Dr. June Atkinson, State Superintendent of Public Instruction, presented a power point presentation on the impact of the budget reductions to the Department of Public Instruction and public schools. The cuts affected four major areas: 1) Elimination of Programs ($50.4 million), 2) Permanent support ($34 million), 3) Non-recurring clerical and custodial ($449.8 million), and 4) Recurring LEA adjustments ($225 million). This amounted to approximately a reduction of $435 per student. Examples of how these cuts have affected a district of 50,000 students and one with 100,000 plus students was presented. A school district with 100,000 ADM would have the following personnel reversions: Teachers (181), Teacher Assistants (370), Limited English (15 Teachers, 15 Assistants), CTE (36 Teachers, 19 support), Custodians (54), Maintenance (17), Transportation ($4.3 million). These cuts would result in fewer services, less flexibility to respond to needs, and inability to deliver some services. With these cuts, school transportation will be unable to provide safety and maintenance training and the time to implement the new accountability model aligned to the new curriculum will be jeopardized. In addition, IT hardware costs will run higher to replace older parts and applications will be outdated. A brief overview of the use of the federal Recovery dollars ($47 million) and the requirements were also included in the presentation. The discussion included questions regarding the Recovery dollars, the competitive portion of the funding and the impact the charter school cap would have for obtaining some of this funding. There was also some discussion about the administrative cuts and the clerical and custodial cuts. A copy of this presentation is available upon request from my office.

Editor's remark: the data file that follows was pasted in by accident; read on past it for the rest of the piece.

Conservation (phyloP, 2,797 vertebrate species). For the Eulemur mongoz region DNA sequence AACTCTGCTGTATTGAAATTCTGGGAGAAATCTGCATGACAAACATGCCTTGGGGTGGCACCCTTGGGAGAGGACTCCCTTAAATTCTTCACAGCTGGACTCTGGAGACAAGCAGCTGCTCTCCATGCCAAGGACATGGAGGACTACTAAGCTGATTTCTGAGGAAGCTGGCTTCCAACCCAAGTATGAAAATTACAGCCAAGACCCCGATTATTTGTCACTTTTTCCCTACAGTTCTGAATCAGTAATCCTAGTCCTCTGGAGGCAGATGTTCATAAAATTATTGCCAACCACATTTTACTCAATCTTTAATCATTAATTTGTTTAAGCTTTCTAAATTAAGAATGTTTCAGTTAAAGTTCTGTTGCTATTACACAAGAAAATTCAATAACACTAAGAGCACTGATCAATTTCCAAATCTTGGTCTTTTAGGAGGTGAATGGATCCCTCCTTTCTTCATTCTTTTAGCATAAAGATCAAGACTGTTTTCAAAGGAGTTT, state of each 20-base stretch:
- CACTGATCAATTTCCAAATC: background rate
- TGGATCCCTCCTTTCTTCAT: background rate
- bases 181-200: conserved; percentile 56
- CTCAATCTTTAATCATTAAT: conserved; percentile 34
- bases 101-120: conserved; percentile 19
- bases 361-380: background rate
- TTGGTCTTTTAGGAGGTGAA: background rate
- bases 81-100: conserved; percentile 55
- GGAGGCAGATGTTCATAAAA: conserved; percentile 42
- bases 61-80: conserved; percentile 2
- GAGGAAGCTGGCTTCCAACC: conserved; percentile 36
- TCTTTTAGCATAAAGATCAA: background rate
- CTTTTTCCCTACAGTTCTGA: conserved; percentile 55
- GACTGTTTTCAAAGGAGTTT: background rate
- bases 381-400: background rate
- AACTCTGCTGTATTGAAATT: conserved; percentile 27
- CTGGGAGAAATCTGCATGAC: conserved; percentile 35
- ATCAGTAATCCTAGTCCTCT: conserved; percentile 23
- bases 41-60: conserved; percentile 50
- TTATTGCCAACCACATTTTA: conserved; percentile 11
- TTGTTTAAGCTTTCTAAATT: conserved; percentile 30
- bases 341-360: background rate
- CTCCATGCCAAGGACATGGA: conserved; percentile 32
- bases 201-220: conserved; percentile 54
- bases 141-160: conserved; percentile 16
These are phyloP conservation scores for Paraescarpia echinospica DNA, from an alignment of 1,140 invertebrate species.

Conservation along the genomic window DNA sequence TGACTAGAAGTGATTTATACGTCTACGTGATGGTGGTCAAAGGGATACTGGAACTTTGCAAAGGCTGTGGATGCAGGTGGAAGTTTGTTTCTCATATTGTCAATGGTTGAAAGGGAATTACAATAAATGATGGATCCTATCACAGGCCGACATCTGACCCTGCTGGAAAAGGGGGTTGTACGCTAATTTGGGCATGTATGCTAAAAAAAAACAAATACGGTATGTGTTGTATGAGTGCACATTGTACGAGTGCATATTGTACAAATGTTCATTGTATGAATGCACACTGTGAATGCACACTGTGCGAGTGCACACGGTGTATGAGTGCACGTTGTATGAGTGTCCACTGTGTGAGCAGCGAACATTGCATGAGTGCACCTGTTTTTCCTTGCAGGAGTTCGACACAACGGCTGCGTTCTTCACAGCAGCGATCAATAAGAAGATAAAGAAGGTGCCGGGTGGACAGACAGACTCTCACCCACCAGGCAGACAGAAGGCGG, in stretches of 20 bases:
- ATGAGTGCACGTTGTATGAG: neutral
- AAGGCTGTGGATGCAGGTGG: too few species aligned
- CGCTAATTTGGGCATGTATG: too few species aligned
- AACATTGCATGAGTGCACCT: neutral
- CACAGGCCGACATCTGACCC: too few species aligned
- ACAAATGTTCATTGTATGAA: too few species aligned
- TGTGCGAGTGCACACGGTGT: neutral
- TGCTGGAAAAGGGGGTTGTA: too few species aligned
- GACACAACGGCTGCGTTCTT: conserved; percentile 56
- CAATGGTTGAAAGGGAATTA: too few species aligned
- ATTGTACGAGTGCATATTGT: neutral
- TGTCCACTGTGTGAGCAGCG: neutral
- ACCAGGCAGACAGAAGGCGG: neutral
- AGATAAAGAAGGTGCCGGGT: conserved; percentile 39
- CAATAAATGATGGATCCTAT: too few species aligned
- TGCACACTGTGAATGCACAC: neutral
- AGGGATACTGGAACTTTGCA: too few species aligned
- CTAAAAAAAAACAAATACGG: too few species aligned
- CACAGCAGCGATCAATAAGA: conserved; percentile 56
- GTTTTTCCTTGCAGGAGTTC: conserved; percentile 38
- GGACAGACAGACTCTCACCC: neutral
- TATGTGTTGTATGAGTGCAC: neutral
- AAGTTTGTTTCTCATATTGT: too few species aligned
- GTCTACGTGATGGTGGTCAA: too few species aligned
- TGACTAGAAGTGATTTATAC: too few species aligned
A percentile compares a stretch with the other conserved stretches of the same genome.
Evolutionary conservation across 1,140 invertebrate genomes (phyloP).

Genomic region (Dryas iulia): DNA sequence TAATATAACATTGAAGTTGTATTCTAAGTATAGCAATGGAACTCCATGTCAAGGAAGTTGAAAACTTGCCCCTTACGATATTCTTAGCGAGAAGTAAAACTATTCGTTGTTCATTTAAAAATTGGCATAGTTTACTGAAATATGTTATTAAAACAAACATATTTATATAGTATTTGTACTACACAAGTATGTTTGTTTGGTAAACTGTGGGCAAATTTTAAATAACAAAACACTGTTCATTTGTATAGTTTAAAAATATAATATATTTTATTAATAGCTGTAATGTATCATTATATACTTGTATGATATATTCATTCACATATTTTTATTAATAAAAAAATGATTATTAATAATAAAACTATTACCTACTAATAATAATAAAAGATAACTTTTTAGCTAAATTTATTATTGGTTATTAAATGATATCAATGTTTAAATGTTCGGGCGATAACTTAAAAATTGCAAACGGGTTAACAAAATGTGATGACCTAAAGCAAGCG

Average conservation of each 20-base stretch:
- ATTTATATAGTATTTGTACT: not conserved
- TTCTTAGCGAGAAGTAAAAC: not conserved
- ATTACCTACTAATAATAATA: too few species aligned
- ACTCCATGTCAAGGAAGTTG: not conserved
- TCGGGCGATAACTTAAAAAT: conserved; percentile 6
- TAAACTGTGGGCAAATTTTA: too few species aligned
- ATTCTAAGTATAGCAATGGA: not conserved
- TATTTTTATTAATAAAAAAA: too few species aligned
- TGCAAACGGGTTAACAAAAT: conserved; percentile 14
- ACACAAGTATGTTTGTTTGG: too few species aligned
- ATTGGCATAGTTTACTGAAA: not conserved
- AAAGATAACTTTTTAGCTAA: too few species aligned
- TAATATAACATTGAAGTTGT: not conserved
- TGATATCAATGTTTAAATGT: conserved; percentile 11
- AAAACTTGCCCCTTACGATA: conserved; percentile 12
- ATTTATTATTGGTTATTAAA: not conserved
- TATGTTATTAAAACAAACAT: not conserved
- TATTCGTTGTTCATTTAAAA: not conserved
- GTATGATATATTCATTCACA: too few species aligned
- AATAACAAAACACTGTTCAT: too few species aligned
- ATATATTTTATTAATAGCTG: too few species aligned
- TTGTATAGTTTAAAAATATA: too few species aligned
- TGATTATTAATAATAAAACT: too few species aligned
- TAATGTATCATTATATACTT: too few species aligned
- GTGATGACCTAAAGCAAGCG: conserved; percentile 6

October 14, 2009
Race to the Top Fund